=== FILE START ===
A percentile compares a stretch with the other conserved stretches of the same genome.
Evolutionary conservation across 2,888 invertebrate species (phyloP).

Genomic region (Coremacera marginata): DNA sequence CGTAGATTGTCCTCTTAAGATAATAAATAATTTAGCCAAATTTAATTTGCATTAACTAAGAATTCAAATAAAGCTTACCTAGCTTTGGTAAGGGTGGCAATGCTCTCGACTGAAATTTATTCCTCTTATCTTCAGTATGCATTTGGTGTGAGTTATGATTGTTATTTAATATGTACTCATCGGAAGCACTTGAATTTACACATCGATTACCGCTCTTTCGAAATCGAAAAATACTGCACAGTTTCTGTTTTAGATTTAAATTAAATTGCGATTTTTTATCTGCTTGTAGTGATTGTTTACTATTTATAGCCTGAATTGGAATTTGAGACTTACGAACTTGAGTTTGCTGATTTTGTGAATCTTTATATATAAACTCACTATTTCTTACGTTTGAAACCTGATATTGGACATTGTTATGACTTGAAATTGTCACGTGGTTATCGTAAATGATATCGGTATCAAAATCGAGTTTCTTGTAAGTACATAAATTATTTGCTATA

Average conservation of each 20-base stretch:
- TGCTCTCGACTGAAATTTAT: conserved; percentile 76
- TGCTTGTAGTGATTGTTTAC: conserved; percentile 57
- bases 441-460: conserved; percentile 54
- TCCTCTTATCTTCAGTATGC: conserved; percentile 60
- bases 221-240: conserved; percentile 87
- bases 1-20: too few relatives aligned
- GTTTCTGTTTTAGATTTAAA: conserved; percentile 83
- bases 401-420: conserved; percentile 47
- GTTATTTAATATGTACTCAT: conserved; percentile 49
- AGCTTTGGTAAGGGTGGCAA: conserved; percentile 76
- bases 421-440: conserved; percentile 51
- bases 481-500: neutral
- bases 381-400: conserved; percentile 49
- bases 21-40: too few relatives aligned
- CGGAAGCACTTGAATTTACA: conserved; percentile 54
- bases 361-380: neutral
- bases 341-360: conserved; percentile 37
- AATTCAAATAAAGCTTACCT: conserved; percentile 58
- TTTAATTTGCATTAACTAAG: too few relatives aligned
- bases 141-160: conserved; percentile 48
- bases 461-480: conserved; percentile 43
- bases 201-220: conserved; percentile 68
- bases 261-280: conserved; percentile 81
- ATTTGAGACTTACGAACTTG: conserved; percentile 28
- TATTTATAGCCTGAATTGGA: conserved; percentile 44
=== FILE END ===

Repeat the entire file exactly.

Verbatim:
A percentile compares a stretch with the other conserved stretches of the same genome.
Evolutionary conservation across 2,888 invertebrate species (phyloP).

Genomic region (Coremacera marginata): DNA sequence CGTAGATTGTCCTCTTAAGATAATAAATAATTTAGCCAAATTTAATTTGCATTAACTAAGAATTCAAATAAAGCTTACCTAGCTTTGGTAAGGGTGGCAATGCTCTCGACTGAAATTTATTCCTCTTATCTTCAGTATGCATTTGGTGTGAGTTATGATTGTTATTTAATATGTACTCATCGGAAGCACTTGAATTTACACATCGATTACCGCTCTTTCGAAATCGAAAAATACTGCACAGTTTCTGTTTTAGATTTAAATTAAATTGCGATTTTTTATCTGCTTGTAGTGATTGTTTACTATTTATAGCCTGAATTGGAATTTGAGACTTACGAACTTGAGTTTGCTGATTTTGTGAATCTTTATATATAAACTCACTATTTCTTACGTTTGAAACCTGATATTGGACATTGTTATGACTTGAAATTGTCACGTGGTTATCGTAAATGATATCGGTATCAAAATCGAGTTTCTTGTAAGTACATAAATTATTTGCTATA

Average conservation of each 20-base stretch:
- TGCTCTCGACTGAAATTTAT: conserved; percentile 76
- TGCTTGTAGTGATTGTTTAC: conserved; percentile 57
- bases 441-460: conserved; percentile 54
- TCCTCTTATCTTCAGTATGC: conserved; percentile 60
- bases 221-240: conserved; percentile 87
- bases 1-20: too few relatives aligned
- GTTTCTGTTTTAGATTTAAA: conserved; percentile 83
- bases 401-420: conserved; percentile 47
- GTTATTTAATATGTACTCAT: conserved; percentile 49
- AGCTTTGGTAAGGGTGGCAA: conserved; percentile 76
- bases 421-440: conserved; percentile 51
- bases 481-500: neutral
- bases 381-400: conserved; percentile 49
- bases 21-40: too few relatives aligned
- CGGAAGCACTTGAATTTACA: conserved; percentile 54
- bases 361-380: neutral
- bases 341-360: conserved; percentile 37
- AATTCAAATAAAGCTTACCT: conserved; percentile 58
- TTTAATTTGCATTAACTAAG: too few relatives aligned
- bases 141-160: conserved; percentile 48
- bases 461-480: conserved; percentile 43
- bases 201-220: conserved; percentile 68
- bases 261-280: conserved; percentile 81
- ATTTGAGACTTACGAACTTG: conserved; percentile 28
- TATTTATAGCCTGAATTGGA: conserved; percentile 44